Lures. Worms. Minnows. A rod and reel combo. You sell these things every day, but do you really remember what you’re selling?
It’s not just fishing tackle.
Take a quick survey: what age is your oldest customer? Now, how about the youngest?
Chances are that age bracket ranges from a youngster who can barely see over the counter to a salty old man who can barely see at all. Chances are the salty old man has been casting a line since before he could see over the counter himself. And if that’s true in your store, it means you’re selling more than fishing tackle. You’re selling memories. You’re selling a timeless game: a game of hide-and-seek, bait-and-switch, catch-or-be-caught.
There aren’t many of those games left in the world. Think about it, how many pastimes can you enjoy today that you also enjoyed as a child? How many of those activities can you still master?
True, maybe you can still throw a baseball, but can you blister around the diamond? For the most part, the things you loved as a kid stay frozen in the past as an adult. The plastic army men, LEGOS, your favorite dog—they’re all gone. But your first fishing rod? Some people still have theirs. Your favorite fishing lure? There’s probably one just like it in your tackle box.
I always keep an old Jitterbug around, just in case. It’s the same one I’ve had since the 1980s. That Jitterbug is old, wooden and has never hooked a bass over three pounds, but it’s still there—just in case.
It’s there because my father gave it to me. Because in a world of plastic this and plastic that, a wooden lure seems somehow more worthy of taking a great fish. It’s there because I can fish that lure with more skill now than I could as a kid; but mostly it’s there because of the distinctive “burble-burble” a Jitterbug makes as it wobbles across glassy water. It’s as addictive now as it was when I was tee-ball age, when a minefield of cow patties dotted the shores of a small West Tennessee pond, when I would sprint from honey hole to honey hole and inevitably slip on those cow patties, crashing into the muddy water below.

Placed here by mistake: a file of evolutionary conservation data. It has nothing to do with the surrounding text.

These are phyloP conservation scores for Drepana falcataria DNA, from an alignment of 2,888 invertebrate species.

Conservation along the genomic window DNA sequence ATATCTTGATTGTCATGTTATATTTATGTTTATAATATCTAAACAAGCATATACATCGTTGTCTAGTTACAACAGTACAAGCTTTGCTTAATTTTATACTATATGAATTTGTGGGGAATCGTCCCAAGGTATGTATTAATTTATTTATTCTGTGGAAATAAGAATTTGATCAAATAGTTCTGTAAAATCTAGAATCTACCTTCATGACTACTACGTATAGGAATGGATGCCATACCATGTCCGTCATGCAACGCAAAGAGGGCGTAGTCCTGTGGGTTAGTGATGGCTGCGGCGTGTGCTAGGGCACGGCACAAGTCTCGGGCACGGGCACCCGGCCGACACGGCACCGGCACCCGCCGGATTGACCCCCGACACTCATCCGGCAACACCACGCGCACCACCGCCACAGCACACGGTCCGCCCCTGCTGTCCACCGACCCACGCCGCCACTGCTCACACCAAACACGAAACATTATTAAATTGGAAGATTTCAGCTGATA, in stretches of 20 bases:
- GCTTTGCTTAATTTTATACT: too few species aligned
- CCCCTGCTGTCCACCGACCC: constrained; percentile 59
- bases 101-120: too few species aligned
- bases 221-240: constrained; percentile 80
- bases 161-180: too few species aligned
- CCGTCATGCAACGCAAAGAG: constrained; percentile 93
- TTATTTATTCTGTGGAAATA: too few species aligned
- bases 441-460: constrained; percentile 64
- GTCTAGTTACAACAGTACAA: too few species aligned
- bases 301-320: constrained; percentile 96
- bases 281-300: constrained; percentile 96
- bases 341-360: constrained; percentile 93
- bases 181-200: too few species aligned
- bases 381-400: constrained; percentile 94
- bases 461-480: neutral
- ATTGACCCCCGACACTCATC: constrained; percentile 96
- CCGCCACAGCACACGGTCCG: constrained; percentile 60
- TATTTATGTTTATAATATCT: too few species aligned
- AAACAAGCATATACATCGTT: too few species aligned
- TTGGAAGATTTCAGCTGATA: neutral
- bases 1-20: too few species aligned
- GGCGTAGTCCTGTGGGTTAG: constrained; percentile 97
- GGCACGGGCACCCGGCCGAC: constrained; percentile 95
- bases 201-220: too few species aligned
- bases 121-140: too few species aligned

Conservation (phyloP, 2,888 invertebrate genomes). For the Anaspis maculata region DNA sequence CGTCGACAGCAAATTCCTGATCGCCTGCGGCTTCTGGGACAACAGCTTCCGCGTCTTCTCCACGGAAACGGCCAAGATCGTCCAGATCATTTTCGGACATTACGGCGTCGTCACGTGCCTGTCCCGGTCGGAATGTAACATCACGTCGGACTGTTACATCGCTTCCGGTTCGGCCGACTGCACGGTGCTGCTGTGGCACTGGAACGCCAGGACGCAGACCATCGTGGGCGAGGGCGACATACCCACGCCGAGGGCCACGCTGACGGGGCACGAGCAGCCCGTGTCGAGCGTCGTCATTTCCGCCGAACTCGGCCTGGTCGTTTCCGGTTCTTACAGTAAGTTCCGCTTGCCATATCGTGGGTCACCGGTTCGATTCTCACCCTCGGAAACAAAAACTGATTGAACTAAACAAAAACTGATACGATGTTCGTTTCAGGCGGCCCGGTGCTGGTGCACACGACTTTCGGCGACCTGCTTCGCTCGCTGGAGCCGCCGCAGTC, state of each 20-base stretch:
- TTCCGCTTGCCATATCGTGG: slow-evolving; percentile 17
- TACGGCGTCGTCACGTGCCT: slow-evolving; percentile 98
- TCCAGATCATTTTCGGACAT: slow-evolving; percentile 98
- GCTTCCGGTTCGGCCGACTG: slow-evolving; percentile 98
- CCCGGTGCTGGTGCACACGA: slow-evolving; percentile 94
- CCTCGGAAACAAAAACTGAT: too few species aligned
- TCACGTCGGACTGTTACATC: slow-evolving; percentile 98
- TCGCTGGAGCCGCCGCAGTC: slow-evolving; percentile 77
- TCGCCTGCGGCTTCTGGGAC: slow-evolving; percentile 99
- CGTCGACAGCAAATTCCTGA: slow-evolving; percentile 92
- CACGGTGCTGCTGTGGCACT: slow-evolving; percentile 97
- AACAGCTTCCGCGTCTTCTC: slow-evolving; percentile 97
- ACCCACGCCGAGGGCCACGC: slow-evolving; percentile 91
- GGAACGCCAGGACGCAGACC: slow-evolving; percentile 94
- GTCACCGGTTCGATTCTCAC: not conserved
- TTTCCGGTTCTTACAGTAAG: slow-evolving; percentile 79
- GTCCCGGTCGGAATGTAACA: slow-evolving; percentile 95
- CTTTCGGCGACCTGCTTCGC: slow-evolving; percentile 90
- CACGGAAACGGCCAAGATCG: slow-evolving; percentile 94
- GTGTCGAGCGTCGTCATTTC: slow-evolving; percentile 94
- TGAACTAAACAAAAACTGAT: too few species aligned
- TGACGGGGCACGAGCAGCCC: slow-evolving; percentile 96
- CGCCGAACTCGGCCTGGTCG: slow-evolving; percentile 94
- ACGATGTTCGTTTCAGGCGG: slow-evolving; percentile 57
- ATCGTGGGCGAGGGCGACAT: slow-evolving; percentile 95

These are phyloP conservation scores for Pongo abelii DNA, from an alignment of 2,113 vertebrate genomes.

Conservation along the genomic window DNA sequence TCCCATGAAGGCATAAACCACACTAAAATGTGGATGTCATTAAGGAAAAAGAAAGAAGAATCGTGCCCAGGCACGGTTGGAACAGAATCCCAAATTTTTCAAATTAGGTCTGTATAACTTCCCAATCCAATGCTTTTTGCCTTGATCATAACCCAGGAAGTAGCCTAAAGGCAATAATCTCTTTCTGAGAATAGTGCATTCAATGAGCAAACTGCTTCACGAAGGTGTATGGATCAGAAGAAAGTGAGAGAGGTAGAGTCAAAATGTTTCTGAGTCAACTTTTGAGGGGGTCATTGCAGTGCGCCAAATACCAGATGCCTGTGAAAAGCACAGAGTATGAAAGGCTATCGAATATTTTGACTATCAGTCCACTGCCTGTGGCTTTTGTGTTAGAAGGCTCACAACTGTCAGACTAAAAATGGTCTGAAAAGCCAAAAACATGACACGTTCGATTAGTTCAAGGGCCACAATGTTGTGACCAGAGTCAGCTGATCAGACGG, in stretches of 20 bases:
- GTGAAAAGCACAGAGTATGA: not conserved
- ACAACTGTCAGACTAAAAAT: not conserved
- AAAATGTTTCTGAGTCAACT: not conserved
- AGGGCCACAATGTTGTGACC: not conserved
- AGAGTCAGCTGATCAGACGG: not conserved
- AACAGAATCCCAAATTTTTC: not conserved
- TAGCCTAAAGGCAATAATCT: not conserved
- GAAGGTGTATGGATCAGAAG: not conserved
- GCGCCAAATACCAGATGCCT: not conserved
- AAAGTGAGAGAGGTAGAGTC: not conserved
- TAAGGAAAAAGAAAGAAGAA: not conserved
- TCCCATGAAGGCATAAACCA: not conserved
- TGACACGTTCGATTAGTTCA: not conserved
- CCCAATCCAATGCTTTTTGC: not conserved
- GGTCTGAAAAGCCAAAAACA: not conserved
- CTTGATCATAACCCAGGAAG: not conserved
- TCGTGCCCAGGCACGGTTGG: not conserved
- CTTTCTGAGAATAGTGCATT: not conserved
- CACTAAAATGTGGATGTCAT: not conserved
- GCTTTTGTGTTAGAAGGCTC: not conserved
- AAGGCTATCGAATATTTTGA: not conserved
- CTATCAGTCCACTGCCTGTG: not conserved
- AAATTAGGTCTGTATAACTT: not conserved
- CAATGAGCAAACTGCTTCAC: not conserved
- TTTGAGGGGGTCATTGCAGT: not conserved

That part wasn’t fun. But the fishing part was, and fun never goes out of style.
This is a big week for children of the ’80s and ’90s. There’s a birthday celebration flooding social media for an old friend, for another icon of youth. At 30 years old, he’s still the best plumber I know even though he can’t jump like he used to. You know his name—Super Mario.
The celebration started on Snapchat yesterday, it spread to blogs and websites and Facebook and Twitter, as a generation of adults paid homage to their pixelated, childhood friend. Except, for many, Mario is not just a childhood friend; Mario grew up with millennials—the same way an old-timey Jitterbug or your favorite fishing hole grew up with you.
Mario made it to adulthood. His presence dots coffee shops selling $7 lattes and bars selling $7 buckets of beer. He escaped the tomb of other childhood favorites and made it into the caffeine and alcohol fueled world of the grown ups who grew up with him. Along the way, Mario became the centerpiece of more than a few date nights.
Boys, girls, everyone loves Mario.
If you’re on social media this week and you see an ode to a mushroom-loving plumber, take a step back; take a look at your walls. Because the tackle you sell is a lot like the little man in red. The tackle you sell is a kind of fun that never goes out of style. And there aren’t too many of those things left.